72    Based on their education, experience and observations of the Forest Lake Dam over time, Crosby and Smith concluded that the Forest Lake Dam was not sufficiently strong; not maintained in a good and sufficient state of repair or operating condition; not designed to remain safe during infrequent loading events and unsafe; and dangerous to life and property, in accordance with the requirements found in IC 14-27-7.5-11. Based on information he personally gathered and information gathered by his staff, Eggen drafted NOV number VTS-DM-3951 and it was issued by DNR on August 22, 2013. See testimony of Eggen, Smith and Exhibit A.

 

73    Following the initiation of this proceeding, as a mitigation effort, Walthers put in a siphon system and some pipes. He also removed collars on the draw down structures in the lake. Those efforts are no longer functioning in that, at some later time, the collars and rigs were put back on the drain. See testimony of Smith.

 

74    Following the issuance of the NOV, Crosby conducted a site visit in July of 2015 and prepared an Emergency Log to document an event. The site visit followed the report of a major incident or emergency and revealed that the dam was in a state of progressive failure. Crosby predicted during his site visit memorandum in 2013, “The grouted principle spillway chute is seriously deficient and a probable location of where a breach of the dam could initiate….” In 2015, the principle spillway had failed and a “good portion” of the principle spillway chute was gone. See testimony of Crosby and Exhibit E.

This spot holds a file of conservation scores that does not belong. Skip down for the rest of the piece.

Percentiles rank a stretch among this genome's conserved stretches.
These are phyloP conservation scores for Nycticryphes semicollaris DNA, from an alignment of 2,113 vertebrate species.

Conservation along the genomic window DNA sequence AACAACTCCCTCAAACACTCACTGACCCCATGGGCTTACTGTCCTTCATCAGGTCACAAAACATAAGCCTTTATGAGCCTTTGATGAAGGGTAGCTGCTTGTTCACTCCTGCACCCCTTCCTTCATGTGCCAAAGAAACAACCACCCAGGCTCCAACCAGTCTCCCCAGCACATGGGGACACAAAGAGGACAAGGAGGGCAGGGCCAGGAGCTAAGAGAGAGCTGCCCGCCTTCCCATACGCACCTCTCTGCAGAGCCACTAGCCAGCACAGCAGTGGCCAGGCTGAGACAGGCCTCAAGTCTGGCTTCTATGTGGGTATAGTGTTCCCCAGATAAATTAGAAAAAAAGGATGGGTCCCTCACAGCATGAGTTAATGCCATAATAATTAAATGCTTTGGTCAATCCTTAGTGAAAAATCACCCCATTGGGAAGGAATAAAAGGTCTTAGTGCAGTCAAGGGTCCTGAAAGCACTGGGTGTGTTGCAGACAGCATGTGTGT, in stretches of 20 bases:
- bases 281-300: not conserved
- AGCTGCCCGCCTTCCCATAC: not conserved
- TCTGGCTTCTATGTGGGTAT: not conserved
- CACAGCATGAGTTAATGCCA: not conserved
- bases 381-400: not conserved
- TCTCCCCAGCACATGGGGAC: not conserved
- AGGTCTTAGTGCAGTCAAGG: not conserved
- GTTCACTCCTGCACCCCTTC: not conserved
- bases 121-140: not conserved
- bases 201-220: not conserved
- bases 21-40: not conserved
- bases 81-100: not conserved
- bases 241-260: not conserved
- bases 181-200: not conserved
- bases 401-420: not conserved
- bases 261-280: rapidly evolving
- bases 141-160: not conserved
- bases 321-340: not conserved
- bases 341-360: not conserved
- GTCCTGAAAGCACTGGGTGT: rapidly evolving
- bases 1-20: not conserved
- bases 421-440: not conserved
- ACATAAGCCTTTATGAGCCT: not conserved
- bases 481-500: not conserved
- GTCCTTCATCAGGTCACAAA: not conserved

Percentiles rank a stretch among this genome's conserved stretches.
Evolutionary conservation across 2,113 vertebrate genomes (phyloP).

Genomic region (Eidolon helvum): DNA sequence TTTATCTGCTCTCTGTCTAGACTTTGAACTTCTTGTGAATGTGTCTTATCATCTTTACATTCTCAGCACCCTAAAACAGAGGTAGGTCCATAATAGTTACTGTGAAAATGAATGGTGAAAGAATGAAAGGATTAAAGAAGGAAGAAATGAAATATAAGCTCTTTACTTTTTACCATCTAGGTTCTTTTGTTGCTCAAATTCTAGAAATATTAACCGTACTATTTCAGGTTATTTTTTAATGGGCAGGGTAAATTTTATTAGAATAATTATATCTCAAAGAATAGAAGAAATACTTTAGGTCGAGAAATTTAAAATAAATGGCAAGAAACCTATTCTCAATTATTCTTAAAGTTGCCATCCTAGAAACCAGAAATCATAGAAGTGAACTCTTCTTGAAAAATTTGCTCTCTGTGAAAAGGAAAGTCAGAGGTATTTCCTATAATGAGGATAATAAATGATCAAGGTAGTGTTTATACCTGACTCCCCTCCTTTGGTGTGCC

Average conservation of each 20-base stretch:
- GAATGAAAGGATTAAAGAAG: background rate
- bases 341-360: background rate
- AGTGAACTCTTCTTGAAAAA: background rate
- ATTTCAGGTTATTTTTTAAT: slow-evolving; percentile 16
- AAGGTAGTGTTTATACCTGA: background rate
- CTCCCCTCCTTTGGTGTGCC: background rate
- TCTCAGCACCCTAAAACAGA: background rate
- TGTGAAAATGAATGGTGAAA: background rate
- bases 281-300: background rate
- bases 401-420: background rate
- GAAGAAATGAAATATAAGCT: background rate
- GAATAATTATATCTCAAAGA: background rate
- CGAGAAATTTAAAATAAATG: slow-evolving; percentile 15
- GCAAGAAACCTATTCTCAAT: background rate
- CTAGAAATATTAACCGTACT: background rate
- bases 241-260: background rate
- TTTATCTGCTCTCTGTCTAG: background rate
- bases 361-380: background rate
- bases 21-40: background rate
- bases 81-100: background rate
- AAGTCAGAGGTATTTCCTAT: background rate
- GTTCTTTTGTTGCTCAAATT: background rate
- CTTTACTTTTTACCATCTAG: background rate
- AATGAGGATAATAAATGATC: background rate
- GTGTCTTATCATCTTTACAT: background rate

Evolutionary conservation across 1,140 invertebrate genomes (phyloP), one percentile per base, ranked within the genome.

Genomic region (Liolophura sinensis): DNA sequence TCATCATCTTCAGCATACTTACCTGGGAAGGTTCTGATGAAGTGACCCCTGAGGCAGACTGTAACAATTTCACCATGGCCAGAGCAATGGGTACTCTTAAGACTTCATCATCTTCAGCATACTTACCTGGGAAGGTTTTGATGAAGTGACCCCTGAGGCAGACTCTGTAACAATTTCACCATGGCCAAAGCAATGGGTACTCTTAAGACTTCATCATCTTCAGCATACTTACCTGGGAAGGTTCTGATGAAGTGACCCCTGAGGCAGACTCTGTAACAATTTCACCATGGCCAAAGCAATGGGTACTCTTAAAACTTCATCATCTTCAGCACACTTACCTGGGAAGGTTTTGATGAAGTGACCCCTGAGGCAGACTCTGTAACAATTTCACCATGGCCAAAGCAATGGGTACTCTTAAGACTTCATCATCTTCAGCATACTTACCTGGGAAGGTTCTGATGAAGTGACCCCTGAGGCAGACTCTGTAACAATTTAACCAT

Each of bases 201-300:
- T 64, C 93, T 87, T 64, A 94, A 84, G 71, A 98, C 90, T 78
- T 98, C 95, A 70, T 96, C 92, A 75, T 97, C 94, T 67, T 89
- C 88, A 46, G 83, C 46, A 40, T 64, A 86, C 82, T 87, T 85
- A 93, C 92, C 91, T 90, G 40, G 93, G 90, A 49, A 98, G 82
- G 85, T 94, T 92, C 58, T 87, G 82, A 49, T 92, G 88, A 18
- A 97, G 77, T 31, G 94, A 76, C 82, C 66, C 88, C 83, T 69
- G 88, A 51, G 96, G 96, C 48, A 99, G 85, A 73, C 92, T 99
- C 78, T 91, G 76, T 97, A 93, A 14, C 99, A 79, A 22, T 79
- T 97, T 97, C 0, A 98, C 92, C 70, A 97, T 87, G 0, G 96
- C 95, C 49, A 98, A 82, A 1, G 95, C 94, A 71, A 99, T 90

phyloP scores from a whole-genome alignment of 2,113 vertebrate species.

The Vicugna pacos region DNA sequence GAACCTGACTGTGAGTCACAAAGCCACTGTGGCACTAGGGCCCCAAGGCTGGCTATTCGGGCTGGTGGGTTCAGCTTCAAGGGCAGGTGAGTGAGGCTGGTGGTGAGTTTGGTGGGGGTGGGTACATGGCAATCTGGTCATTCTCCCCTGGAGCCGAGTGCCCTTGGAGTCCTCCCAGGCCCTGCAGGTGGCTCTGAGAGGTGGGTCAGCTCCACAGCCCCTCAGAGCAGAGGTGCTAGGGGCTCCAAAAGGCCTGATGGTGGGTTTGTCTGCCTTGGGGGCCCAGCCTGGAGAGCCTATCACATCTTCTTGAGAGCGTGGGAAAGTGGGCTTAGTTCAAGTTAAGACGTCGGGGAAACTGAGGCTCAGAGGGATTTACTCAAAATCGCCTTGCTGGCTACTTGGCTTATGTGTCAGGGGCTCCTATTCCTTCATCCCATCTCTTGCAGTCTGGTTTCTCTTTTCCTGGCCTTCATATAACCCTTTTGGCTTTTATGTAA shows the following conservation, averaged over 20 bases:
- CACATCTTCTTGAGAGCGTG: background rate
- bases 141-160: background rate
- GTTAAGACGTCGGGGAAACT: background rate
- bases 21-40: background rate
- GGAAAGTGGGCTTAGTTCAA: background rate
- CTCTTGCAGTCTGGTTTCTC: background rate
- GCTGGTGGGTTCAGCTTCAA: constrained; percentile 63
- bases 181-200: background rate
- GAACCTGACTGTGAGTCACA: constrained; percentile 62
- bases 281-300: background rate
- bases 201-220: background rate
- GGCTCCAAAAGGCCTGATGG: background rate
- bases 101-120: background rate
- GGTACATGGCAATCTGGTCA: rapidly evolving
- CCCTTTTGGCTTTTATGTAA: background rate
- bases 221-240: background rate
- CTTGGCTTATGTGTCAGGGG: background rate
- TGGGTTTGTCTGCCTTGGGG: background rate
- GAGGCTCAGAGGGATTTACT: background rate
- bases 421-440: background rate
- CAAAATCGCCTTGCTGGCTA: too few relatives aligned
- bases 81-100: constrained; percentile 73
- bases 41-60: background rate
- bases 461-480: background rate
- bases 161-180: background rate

75    The Richards worked with their “owner engineer”, Ross Holoway, a private professional engineer, who sent an email on July 10, 2015, stating, “The dam was in active failure with severe damage to the principle spillway.” See testimony of Crosby and Exhibit E, pages 6 and 13, and J-1.